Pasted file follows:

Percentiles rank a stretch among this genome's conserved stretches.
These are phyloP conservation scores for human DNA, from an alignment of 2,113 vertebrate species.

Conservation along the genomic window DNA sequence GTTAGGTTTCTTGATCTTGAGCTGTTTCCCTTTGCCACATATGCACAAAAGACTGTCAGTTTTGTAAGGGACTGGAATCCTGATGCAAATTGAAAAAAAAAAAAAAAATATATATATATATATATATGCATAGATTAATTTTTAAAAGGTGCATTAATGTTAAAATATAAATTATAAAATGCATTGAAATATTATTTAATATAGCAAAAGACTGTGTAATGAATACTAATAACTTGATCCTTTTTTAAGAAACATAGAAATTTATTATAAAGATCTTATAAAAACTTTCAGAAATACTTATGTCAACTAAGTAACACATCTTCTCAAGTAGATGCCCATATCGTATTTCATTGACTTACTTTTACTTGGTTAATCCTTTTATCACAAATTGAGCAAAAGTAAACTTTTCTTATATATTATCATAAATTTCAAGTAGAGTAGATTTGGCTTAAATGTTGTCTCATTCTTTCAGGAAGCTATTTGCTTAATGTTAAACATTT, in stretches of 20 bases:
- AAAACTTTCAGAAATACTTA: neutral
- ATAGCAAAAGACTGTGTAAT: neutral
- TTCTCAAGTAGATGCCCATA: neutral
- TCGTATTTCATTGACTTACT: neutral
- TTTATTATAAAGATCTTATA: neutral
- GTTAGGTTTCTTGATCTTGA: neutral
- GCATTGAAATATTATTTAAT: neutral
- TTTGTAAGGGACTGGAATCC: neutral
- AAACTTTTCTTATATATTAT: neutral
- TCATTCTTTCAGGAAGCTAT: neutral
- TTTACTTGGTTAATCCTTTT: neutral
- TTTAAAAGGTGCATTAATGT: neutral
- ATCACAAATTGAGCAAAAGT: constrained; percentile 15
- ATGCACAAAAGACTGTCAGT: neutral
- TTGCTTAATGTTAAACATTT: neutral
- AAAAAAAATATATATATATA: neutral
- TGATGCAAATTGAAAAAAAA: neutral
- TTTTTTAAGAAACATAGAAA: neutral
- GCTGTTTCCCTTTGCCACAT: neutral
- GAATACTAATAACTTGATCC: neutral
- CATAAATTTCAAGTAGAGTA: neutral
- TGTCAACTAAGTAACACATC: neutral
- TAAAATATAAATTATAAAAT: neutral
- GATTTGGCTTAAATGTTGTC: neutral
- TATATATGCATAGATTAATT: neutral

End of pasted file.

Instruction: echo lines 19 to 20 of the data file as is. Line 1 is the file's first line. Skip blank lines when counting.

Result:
- AAAAAAAATATATATATATA: neutral
- TGATGCAAATTGAAAAAAAA: neutral